Peter Eisentraut <peter.eisentr...@2ndquadrant.com> writes: > ISTM that this would change the "immediate shutdown" to not save stats > files anymore. So far, all the shutdown modes are equivalent in terms > of how they preserve data and system state. They differ only in when > the hard work happens. This would be a deviation from that principle.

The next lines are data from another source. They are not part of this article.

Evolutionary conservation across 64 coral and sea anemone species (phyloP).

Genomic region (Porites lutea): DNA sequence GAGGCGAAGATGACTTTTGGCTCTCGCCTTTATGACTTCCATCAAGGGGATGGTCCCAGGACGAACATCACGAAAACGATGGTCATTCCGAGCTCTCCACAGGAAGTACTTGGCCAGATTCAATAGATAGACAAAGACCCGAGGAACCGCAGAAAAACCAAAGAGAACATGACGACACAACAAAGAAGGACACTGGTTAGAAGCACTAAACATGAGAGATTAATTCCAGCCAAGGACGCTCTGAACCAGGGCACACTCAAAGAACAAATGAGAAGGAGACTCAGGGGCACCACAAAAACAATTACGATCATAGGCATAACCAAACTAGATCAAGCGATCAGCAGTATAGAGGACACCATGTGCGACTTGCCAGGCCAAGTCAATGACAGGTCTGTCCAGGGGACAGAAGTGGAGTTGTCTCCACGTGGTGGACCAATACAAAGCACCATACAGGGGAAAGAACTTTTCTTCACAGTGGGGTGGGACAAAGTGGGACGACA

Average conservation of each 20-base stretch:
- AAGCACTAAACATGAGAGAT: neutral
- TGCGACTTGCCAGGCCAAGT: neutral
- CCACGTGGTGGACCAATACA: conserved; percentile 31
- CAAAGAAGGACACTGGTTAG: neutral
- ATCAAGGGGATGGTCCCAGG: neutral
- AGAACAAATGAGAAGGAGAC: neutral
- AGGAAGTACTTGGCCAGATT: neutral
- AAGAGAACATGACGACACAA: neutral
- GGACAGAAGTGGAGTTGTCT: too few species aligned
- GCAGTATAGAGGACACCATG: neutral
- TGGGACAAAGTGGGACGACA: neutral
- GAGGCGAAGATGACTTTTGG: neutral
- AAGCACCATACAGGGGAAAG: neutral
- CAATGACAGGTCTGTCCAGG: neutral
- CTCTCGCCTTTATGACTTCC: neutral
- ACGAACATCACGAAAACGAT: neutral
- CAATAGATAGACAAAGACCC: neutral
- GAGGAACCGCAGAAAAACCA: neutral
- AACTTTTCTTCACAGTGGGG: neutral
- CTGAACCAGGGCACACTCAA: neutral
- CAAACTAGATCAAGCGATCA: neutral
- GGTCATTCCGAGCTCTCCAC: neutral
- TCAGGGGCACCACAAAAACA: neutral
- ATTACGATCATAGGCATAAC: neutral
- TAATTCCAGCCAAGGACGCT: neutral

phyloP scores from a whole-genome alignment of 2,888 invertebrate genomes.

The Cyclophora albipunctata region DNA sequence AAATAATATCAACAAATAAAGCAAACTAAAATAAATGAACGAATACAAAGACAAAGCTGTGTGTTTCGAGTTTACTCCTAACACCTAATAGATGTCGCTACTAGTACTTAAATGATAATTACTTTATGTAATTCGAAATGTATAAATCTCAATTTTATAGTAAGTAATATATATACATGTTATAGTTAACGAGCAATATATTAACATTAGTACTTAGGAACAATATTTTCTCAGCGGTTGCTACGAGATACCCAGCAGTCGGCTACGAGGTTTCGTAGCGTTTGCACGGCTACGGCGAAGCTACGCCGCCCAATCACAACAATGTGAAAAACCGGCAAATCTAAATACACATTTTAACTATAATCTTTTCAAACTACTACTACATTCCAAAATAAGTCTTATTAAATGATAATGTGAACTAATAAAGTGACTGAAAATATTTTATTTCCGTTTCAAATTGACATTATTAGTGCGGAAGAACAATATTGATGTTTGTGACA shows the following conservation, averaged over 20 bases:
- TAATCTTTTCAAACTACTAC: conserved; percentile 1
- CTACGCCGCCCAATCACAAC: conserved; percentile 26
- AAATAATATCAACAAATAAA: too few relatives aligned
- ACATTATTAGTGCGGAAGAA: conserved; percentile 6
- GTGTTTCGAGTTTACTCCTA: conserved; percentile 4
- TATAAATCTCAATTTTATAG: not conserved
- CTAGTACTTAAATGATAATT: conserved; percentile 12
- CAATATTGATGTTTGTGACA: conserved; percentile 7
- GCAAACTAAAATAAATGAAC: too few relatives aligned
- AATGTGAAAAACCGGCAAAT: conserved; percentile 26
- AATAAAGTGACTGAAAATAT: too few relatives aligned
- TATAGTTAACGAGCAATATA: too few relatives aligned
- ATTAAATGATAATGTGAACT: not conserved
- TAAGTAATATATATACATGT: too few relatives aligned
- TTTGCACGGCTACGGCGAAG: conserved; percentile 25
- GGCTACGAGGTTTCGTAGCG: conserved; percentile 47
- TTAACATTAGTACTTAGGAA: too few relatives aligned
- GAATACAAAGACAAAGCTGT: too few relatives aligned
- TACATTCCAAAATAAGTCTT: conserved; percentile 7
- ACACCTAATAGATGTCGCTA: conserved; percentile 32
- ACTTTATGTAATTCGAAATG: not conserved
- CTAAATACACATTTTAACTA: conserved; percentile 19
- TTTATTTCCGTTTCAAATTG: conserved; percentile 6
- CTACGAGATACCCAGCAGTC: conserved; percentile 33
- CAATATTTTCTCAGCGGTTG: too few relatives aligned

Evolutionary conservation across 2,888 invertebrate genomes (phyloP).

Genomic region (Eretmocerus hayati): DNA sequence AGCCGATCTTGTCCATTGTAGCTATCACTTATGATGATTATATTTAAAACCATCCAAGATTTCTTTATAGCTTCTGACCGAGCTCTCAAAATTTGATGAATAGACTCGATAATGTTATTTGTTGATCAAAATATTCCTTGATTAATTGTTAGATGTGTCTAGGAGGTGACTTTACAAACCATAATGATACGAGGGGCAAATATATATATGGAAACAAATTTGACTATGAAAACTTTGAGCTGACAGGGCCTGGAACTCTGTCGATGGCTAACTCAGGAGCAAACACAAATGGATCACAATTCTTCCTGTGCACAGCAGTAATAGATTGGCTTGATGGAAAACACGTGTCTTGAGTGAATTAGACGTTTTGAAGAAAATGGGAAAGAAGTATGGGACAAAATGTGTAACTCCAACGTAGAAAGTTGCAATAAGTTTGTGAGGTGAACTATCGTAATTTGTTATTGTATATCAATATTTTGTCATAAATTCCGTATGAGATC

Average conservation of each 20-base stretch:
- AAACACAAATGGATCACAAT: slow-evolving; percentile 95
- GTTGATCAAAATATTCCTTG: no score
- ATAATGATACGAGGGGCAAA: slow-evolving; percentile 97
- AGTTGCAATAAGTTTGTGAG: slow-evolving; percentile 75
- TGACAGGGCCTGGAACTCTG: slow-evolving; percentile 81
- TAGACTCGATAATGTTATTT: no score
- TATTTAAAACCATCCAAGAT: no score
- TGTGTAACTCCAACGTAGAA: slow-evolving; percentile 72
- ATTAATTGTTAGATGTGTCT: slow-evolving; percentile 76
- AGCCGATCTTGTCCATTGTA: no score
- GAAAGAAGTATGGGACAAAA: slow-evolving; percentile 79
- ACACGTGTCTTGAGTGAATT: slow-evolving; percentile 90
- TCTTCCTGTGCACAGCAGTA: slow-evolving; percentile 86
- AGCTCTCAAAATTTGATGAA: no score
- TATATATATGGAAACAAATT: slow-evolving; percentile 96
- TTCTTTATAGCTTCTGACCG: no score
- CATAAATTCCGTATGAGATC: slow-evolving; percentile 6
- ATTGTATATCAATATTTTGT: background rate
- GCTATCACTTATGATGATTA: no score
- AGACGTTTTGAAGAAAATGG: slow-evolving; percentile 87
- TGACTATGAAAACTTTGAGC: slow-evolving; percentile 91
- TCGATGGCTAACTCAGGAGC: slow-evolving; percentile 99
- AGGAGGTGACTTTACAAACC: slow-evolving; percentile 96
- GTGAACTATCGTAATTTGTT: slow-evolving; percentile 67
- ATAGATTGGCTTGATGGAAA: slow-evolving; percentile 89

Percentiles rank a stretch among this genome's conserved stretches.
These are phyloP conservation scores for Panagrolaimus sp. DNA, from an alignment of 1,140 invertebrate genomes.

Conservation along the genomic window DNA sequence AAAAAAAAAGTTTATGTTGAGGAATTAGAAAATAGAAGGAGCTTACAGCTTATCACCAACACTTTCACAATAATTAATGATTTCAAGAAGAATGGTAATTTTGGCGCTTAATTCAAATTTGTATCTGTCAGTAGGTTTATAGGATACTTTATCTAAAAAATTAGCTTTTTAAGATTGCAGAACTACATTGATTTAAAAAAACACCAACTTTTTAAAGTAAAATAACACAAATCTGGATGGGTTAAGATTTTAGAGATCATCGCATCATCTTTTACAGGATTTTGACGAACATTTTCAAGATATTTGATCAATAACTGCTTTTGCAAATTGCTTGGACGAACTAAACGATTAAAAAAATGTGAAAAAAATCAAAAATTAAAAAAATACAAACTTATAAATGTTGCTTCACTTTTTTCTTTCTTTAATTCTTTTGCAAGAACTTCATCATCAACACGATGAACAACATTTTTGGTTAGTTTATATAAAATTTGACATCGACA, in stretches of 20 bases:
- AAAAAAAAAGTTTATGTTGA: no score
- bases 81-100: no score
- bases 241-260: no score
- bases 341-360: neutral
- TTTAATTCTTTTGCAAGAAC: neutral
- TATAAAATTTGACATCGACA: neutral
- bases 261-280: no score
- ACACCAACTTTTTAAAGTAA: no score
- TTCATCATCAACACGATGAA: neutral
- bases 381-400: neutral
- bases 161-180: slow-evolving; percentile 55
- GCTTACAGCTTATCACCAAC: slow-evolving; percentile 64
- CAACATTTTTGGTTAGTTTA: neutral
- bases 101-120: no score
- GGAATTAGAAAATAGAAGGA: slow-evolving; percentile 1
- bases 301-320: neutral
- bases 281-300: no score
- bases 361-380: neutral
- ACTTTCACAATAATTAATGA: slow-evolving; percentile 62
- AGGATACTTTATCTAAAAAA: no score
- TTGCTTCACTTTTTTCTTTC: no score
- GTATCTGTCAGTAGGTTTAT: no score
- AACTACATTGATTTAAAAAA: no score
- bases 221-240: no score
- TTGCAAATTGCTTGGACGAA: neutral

There is that. Up to now, an immediate shutdown request didn't cause any actual data loss, but now it would. Maybe that's a reason to reject this whole concept. (Upthread I was thinking that's a behavior we have anyway, but really we don't: a look through pgstats.c shows that it will never exit without attempting to write the stats, short of a crash of the stats collector process itself.) > Child processes don't distinguish between a SIGQUIT coming from a > user-initiated immediate shutdown request and a crash-induced > kill-everyone directive. So there might not be a non-ugly way to > address that. It doesn't seem to me that it's a matter of whether the signaling is adequate; we could fix that. It's a matter of whether you're willing to have "pg_ctl stop -m immediate" lose stats data. Although the stats collector was originally conceived as optional, we depend on it enough now for autovacuum that I'm not sure it'd be a good thing to have a popularly-used shutdown mode that loses the stats. regards, tom lane -- Sent via pgsql-hackers mailing list (firstname.lastname@example.org) To make changes to your subscription: http://www.postgresql.org/mailpref/pgsql-hackers